George Bell Original Rare Oil Painting Hand Signed Vintage Portrait

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George Bell Original Rare Oil Painting Hand Signed Vintage.

This is an exceptional investment opportunity to acquire an extraordinary and rare original work of art.

Oil onto heavy board. The artwork measures approximately 30cm x 40 x 0.5cm (11.8 x 15.7in). Signed by the artist lower right.

The work is in need of some restoration..

It is an ORIGINAL WORK and NOT a lithograph or print of any kind. It is certainly a stunning  and interestingly different piece.

A rare opportunity to acquire a truly terrific ORIGINAL Bell. Private collection UK.

Price On Application.

George Frederick Henry Bell (1 December 1878 – 23 October 1966) was an Australian painter.
He was born in Kew, Victoria, the son of George Bell, a public servant, and educated at Kew High School. He studied at the National Gallery of Victoria Art School from 1895 to 1903.[1] and continued his studies in Paris and London in the early 1900s.
During World War I he worked first as a teacher and then in a munitions factory. From October 1918 to the end of 1919 he was an official war artist to the 4th Division of the Australian Imperial Force.[2]
Bell’s major war painting concerning the Battle of Hamel: Dawn at Hamel 4 July 1918, was completed in Australia in 1921 and now hangs in the Australian War Memorial.[1][3]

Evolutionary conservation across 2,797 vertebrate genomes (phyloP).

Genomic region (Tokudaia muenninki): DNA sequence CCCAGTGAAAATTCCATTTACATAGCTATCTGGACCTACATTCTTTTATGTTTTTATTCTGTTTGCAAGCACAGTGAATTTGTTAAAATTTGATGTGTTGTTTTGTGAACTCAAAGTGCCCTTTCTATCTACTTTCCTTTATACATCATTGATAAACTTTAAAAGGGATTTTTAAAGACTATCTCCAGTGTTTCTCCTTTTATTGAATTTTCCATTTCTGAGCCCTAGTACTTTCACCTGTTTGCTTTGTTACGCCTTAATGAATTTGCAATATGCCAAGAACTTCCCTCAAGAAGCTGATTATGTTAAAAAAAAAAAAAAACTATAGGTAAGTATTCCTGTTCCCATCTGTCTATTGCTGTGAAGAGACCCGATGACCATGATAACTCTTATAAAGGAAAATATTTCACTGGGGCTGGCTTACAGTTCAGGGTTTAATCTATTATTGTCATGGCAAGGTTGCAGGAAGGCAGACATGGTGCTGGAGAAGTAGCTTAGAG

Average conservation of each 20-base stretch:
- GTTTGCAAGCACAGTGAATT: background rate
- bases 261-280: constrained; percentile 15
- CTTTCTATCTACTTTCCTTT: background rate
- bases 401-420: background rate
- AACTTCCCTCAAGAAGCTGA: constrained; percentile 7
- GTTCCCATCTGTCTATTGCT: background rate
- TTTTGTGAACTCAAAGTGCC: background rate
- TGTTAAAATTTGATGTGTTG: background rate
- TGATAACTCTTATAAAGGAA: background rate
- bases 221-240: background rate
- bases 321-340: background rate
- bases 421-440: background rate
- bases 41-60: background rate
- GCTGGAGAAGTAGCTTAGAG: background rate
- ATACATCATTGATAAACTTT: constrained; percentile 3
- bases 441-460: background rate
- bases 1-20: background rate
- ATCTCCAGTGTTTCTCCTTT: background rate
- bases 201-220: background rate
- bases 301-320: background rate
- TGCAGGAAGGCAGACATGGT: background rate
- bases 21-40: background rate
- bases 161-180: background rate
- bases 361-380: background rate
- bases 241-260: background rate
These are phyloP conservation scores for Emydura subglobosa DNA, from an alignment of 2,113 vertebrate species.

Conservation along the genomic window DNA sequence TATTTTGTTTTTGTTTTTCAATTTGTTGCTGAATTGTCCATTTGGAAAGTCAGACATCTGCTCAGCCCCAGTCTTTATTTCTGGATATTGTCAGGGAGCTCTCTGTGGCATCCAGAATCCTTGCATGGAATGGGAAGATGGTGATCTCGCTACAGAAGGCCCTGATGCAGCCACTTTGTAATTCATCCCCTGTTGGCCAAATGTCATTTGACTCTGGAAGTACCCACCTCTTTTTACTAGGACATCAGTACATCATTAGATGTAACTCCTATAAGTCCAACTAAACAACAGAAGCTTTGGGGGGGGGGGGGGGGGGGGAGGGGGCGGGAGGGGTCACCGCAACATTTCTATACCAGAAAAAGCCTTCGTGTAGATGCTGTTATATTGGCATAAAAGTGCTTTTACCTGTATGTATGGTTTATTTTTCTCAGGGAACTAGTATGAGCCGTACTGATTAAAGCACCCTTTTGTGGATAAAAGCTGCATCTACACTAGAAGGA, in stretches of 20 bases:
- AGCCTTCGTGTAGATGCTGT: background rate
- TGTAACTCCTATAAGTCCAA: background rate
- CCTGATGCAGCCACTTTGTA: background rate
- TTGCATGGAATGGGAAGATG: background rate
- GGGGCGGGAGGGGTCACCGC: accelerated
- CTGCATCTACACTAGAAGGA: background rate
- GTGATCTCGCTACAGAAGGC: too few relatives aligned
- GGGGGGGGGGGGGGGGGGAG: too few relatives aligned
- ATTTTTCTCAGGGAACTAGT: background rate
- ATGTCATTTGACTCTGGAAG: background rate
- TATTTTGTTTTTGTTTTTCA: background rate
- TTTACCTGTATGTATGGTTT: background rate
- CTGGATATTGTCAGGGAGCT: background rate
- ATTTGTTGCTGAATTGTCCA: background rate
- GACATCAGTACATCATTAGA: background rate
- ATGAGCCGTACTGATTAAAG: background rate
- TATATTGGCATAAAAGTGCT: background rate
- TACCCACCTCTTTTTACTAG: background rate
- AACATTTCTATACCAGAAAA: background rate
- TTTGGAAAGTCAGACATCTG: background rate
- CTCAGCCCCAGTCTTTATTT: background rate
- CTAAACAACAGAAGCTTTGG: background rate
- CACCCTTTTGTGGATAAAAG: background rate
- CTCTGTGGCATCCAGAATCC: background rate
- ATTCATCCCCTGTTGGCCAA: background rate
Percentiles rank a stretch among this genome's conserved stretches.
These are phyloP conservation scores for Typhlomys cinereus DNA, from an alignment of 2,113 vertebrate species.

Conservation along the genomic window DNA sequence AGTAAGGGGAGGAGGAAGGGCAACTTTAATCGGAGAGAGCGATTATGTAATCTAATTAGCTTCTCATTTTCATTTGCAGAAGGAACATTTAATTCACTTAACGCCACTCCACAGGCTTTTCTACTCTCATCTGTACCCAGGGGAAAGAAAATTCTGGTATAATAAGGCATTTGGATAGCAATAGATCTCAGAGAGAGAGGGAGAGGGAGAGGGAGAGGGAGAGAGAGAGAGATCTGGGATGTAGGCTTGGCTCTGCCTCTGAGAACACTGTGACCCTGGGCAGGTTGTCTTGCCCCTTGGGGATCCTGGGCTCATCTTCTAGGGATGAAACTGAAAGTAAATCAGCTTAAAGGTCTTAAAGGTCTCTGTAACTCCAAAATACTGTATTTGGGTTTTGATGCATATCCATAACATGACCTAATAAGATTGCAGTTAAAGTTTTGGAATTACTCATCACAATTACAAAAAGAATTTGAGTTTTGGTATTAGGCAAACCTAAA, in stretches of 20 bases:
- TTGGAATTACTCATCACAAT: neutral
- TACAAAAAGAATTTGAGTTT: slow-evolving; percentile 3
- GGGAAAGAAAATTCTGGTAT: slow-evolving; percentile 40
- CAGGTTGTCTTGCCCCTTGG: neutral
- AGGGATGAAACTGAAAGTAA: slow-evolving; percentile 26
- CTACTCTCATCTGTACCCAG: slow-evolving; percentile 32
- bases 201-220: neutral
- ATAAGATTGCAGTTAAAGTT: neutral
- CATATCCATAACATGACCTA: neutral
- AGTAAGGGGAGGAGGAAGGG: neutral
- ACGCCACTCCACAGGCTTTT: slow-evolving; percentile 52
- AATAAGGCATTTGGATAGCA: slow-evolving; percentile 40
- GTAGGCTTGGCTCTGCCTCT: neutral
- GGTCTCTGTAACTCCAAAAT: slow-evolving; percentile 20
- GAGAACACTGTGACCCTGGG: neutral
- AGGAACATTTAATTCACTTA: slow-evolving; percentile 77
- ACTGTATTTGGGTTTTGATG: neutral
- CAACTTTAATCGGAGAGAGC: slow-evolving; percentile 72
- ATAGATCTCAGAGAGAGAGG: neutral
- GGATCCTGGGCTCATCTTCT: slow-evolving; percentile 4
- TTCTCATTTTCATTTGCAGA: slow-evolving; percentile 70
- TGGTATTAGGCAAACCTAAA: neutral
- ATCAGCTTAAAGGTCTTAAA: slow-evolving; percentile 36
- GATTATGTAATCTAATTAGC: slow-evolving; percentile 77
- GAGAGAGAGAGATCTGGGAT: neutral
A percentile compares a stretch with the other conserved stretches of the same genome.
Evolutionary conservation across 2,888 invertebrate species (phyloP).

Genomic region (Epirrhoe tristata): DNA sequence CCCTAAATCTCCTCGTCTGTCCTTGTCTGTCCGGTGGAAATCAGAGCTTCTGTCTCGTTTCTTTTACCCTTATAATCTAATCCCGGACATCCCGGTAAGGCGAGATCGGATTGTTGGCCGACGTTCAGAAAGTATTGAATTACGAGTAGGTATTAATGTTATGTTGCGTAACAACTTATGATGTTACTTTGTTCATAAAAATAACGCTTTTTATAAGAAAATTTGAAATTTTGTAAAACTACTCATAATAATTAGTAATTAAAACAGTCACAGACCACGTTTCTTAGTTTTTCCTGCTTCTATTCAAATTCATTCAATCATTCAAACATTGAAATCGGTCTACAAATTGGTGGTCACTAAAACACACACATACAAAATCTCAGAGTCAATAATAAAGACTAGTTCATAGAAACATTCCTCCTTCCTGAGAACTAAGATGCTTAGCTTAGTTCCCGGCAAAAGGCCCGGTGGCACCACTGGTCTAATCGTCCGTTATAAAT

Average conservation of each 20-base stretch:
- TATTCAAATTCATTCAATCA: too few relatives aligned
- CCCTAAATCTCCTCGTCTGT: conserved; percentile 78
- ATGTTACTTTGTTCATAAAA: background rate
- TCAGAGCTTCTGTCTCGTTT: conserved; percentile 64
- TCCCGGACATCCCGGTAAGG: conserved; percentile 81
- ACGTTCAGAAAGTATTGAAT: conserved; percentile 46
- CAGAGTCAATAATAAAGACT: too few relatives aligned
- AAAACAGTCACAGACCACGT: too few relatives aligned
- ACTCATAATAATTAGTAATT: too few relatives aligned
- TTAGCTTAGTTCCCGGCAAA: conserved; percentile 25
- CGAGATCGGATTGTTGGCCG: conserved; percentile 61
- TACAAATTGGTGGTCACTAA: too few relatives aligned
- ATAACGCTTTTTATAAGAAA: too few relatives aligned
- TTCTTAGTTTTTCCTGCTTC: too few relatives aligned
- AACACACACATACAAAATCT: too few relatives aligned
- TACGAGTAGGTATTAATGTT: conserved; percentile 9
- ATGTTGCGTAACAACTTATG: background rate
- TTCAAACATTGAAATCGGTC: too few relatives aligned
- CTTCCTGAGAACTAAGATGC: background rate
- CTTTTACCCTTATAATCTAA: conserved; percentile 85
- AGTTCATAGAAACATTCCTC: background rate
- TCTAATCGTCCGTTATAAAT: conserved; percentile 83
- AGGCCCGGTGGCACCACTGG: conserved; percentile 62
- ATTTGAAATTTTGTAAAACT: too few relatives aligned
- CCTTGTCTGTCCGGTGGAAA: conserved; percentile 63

The Ballarat Fine Art Gallery collection includes his work entitled The Conversation. One of his early formal paintings, The Conversation, was painted while he was overseas and was first exhibited at the Modern Society of Portrait Painters in 1911.[4]
In 1932 he and Arnold Shore opened an art school at 443 Bourke Street, Melbourne, which became the centre of modern art in Melbourne.[1] Their students over the years included Russell Drysdale, Sali Herman and Bill Salmon. Later in 1932 he formed the Contemporary Group of Melbourne, then in 1934 took a lengthy study trip to England, where he became interested in the work of Iain MacNab.[5] In 1937 Attorney General Robert Menzies attempted to establish the Australian Academy of Art, an Australian equivalent to the Royal Academy. Bell was the leading opponent of the plan and a spokesman for ‘modern art’, and pursued a prolonged public argument with Menzies, forming the Contemporary Art Society of which he became founding president.[6] Artists associated with Bell and the Contemporary Art Society included Constance Stokes and Sali Herman.
He was appointed O.B.E. in 1966. He died at his home at Toorak the same year, survived by his wife and daughter.



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